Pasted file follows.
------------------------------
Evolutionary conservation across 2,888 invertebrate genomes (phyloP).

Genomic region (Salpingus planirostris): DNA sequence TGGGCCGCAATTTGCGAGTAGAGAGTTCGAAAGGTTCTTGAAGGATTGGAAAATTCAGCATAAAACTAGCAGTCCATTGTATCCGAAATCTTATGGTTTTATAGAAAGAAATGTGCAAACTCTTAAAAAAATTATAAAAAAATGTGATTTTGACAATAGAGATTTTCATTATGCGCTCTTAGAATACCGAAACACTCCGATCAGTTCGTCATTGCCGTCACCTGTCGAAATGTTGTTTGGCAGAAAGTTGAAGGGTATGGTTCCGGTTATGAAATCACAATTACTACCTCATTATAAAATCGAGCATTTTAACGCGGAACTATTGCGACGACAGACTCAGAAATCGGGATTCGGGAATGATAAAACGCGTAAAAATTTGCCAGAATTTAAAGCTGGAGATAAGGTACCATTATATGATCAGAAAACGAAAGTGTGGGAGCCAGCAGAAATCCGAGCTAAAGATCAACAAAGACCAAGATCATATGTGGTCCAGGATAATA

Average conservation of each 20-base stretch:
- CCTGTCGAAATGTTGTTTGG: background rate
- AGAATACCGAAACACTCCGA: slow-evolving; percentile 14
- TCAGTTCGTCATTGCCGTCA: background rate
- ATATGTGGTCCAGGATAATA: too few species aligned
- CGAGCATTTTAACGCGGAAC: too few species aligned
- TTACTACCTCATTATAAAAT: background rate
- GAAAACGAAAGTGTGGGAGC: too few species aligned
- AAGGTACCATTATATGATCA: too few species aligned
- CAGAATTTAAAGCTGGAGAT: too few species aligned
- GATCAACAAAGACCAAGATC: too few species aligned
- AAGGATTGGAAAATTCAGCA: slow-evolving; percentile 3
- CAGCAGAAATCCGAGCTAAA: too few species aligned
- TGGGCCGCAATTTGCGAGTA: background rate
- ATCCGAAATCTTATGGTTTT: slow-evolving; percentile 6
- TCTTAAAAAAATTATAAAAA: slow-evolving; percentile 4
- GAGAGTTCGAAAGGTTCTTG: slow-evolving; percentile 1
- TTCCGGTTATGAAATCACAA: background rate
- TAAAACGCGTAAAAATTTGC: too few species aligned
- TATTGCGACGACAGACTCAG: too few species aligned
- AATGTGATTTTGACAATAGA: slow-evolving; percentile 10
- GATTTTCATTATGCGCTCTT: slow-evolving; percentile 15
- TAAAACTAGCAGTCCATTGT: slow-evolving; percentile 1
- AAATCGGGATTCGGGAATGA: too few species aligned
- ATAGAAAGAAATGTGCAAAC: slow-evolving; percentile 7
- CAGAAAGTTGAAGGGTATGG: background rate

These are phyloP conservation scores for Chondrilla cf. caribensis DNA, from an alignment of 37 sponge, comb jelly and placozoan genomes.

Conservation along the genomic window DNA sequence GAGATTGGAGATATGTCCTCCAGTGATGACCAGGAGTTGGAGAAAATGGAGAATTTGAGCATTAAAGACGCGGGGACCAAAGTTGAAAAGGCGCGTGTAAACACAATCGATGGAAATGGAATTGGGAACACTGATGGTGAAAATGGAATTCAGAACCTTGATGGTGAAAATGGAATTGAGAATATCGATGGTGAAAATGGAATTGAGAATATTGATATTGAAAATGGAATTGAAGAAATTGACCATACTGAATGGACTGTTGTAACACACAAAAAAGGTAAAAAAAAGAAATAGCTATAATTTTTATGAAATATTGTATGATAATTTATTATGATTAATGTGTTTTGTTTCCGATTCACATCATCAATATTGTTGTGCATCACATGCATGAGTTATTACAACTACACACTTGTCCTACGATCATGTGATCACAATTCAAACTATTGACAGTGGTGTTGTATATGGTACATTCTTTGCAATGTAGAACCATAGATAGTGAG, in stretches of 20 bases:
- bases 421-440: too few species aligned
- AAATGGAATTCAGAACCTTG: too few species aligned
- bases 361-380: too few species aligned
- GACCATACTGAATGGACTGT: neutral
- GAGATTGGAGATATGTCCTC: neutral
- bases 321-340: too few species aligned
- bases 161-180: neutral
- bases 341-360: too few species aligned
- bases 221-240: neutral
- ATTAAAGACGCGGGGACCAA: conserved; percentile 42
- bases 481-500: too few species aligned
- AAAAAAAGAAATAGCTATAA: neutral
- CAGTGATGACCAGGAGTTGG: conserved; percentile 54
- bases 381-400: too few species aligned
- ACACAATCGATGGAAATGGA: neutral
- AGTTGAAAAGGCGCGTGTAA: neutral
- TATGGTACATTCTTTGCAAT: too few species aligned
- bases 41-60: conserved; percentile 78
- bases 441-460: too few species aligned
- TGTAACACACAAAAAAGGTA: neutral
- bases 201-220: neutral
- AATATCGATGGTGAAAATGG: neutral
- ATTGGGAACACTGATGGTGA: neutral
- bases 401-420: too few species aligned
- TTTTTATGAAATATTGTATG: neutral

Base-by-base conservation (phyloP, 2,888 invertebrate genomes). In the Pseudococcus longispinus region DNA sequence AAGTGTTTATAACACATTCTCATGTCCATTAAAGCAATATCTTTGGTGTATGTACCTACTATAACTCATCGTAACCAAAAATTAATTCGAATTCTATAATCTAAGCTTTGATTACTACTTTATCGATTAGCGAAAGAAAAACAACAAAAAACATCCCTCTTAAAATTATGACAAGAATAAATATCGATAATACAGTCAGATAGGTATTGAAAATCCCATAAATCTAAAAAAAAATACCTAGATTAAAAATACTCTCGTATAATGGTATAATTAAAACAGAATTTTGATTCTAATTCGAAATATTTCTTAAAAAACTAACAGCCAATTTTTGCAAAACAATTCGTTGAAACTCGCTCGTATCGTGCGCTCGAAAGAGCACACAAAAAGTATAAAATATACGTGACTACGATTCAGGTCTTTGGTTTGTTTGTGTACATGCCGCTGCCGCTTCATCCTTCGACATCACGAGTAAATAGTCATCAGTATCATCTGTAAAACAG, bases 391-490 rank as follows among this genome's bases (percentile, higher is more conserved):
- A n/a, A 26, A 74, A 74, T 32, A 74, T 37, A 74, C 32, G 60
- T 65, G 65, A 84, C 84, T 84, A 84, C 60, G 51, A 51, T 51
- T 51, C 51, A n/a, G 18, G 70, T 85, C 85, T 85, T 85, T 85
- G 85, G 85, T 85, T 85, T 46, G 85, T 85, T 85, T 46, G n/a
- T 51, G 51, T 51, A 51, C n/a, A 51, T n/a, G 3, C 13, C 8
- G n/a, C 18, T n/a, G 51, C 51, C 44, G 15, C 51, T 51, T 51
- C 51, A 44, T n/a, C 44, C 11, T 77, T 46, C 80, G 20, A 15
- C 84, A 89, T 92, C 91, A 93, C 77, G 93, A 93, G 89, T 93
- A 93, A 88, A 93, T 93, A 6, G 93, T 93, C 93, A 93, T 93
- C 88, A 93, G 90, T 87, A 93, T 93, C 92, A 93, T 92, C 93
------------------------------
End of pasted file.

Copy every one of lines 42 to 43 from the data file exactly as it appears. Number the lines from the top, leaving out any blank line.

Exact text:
- AAAAAAAGAAATAGCTATAA: neutral
- CAGTGATGACCAGGAGTTGG: conserved; percentile 54